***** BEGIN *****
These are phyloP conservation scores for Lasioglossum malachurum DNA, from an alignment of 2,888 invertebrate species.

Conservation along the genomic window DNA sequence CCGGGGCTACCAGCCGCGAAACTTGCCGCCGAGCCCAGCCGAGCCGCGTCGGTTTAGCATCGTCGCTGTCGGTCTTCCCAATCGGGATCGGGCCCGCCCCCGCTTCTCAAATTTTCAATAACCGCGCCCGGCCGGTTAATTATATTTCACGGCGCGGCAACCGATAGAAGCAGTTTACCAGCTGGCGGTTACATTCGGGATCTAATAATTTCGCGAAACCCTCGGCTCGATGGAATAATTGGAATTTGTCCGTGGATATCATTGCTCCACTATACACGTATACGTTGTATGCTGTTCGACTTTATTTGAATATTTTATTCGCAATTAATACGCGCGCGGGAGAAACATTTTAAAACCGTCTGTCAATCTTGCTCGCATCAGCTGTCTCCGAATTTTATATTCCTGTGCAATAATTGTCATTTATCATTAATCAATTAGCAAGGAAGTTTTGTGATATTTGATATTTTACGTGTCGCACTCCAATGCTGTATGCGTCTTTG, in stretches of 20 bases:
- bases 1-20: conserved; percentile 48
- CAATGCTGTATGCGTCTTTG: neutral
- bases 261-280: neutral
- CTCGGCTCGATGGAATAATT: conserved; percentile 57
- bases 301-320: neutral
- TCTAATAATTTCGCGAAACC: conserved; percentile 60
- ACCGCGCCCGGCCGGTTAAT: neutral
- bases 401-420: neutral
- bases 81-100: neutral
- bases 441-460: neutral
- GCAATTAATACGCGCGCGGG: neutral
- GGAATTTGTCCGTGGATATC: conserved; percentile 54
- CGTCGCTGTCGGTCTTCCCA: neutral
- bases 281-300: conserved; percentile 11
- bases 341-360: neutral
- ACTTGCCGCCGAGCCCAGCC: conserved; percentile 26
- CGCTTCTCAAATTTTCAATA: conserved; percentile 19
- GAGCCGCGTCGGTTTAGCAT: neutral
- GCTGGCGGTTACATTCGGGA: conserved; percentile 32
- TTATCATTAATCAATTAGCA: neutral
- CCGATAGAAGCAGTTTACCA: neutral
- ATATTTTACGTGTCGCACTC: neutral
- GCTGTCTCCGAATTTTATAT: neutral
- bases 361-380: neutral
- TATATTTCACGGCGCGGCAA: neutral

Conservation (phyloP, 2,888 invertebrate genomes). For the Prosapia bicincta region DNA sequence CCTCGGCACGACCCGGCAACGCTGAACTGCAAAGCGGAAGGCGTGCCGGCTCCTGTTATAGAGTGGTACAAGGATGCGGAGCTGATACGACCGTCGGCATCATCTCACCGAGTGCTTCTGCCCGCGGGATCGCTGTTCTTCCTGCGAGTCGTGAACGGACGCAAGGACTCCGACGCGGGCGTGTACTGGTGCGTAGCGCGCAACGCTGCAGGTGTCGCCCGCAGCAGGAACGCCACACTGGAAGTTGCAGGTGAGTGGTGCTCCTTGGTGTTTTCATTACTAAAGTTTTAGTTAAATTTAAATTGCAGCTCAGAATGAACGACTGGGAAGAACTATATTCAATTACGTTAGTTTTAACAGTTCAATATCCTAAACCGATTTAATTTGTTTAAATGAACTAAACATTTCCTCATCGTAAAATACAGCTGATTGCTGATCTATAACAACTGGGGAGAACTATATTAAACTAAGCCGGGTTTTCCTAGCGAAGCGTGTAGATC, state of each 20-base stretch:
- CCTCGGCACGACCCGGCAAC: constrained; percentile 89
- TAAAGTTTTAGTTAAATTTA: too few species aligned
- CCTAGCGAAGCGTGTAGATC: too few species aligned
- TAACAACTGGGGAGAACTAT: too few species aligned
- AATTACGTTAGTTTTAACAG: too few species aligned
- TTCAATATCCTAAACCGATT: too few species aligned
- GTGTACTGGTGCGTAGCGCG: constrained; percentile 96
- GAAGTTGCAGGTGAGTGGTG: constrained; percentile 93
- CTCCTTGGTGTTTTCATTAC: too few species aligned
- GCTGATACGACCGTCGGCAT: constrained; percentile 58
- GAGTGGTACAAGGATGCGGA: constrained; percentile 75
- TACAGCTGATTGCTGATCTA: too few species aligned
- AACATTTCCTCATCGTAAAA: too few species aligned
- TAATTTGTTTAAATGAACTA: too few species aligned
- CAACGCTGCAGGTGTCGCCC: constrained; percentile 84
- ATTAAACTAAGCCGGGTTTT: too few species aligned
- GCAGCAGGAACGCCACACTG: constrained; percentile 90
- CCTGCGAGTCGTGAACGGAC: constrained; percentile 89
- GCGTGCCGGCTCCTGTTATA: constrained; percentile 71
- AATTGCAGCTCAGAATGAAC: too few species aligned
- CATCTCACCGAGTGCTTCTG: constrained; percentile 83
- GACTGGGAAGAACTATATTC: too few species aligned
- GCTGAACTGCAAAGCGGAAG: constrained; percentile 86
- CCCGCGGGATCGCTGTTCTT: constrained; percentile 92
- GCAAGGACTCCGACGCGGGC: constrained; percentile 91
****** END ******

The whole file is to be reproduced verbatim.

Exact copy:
These are phyloP conservation scores for Lasioglossum malachurum DNA, from an alignment of 2,888 invertebrate species.

Conservation along the genomic window DNA sequence CCGGGGCTACCAGCCGCGAAACTTGCCGCCGAGCCCAGCCGAGCCGCGTCGGTTTAGCATCGTCGCTGTCGGTCTTCCCAATCGGGATCGGGCCCGCCCCCGCTTCTCAAATTTTCAATAACCGCGCCCGGCCGGTTAATTATATTTCACGGCGCGGCAACCGATAGAAGCAGTTTACCAGCTGGCGGTTACATTCGGGATCTAATAATTTCGCGAAACCCTCGGCTCGATGGAATAATTGGAATTTGTCCGTGGATATCATTGCTCCACTATACACGTATACGTTGTATGCTGTTCGACTTTATTTGAATATTTTATTCGCAATTAATACGCGCGCGGGAGAAACATTTTAAAACCGTCTGTCAATCTTGCTCGCATCAGCTGTCTCCGAATTTTATATTCCTGTGCAATAATTGTCATTTATCATTAATCAATTAGCAAGGAAGTTTTGTGATATTTGATATTTTACGTGTCGCACTCCAATGCTGTATGCGTCTTTG, in stretches of 20 bases:
- bases 1-20: conserved; percentile 48
- CAATGCTGTATGCGTCTTTG: neutral
- bases 261-280: neutral
- CTCGGCTCGATGGAATAATT: conserved; percentile 57
- bases 301-320: neutral
- TCTAATAATTTCGCGAAACC: conserved; percentile 60
- ACCGCGCCCGGCCGGTTAAT: neutral
- bases 401-420: neutral
- bases 81-100: neutral
- bases 441-460: neutral
- GCAATTAATACGCGCGCGGG: neutral
- GGAATTTGTCCGTGGATATC: conserved; percentile 54
- CGTCGCTGTCGGTCTTCCCA: neutral
- bases 281-300: conserved; percentile 11
- bases 341-360: neutral
- ACTTGCCGCCGAGCCCAGCC: conserved; percentile 26
- CGCTTCTCAAATTTTCAATA: conserved; percentile 19
- GAGCCGCGTCGGTTTAGCAT: neutral
- GCTGGCGGTTACATTCGGGA: conserved; percentile 32
- TTATCATTAATCAATTAGCA: neutral
- CCGATAGAAGCAGTTTACCA: neutral
- ATATTTTACGTGTCGCACTC: neutral
- GCTGTCTCCGAATTTTATAT: neutral
- bases 361-380: neutral
- TATATTTCACGGCGCGGCAA: neutral

Conservation (phyloP, 2,888 invertebrate genomes). For the Prosapia bicincta region DNA sequence CCTCGGCACGACCCGGCAACGCTGAACTGCAAAGCGGAAGGCGTGCCGGCTCCTGTTATAGAGTGGTACAAGGATGCGGAGCTGATACGACCGTCGGCATCATCTCACCGAGTGCTTCTGCCCGCGGGATCGCTGTTCTTCCTGCGAGTCGTGAACGGACGCAAGGACTCCGACGCGGGCGTGTACTGGTGCGTAGCGCGCAACGCTGCAGGTGTCGCCCGCAGCAGGAACGCCACACTGGAAGTTGCAGGTGAGTGGTGCTCCTTGGTGTTTTCATTACTAAAGTTTTAGTTAAATTTAAATTGCAGCTCAGAATGAACGACTGGGAAGAACTATATTCAATTACGTTAGTTTTAACAGTTCAATATCCTAAACCGATTTAATTTGTTTAAATGAACTAAACATTTCCTCATCGTAAAATACAGCTGATTGCTGATCTATAACAACTGGGGAGAACTATATTAAACTAAGCCGGGTTTTCCTAGCGAAGCGTGTAGATC, state of each 20-base stretch:
- CCTCGGCACGACCCGGCAAC: constrained; percentile 89
- TAAAGTTTTAGTTAAATTTA: too few species aligned
- CCTAGCGAAGCGTGTAGATC: too few species aligned
- TAACAACTGGGGAGAACTAT: too few species aligned
- AATTACGTTAGTTTTAACAG: too few species aligned
- TTCAATATCCTAAACCGATT: too few species aligned
- GTGTACTGGTGCGTAGCGCG: constrained; percentile 96
- GAAGTTGCAGGTGAGTGGTG: constrained; percentile 93
- CTCCTTGGTGTTTTCATTAC: too few species aligned
- GCTGATACGACCGTCGGCAT: constrained; percentile 58
- GAGTGGTACAAGGATGCGGA: constrained; percentile 75
- TACAGCTGATTGCTGATCTA: too few species aligned
- AACATTTCCTCATCGTAAAA: too few species aligned
- TAATTTGTTTAAATGAACTA: too few species aligned
- CAACGCTGCAGGTGTCGCCC: constrained; percentile 84
- ATTAAACTAAGCCGGGTTTT: too few species aligned
- GCAGCAGGAACGCCACACTG: constrained; percentile 90
- CCTGCGAGTCGTGAACGGAC: constrained; percentile 89
- GCGTGCCGGCTCCTGTTATA: constrained; percentile 71
- AATTGCAGCTCAGAATGAAC: too few species aligned
- CATCTCACCGAGTGCTTCTG: constrained; percentile 83
- GACTGGGAAGAACTATATTC: too few species aligned
- GCTGAACTGCAAAGCGGAAG: constrained; percentile 86
- CCCGCGGGATCGCTGTTCTT: constrained; percentile 92
- GCAAGGACTCCGACGCGGGC: constrained; percentile 91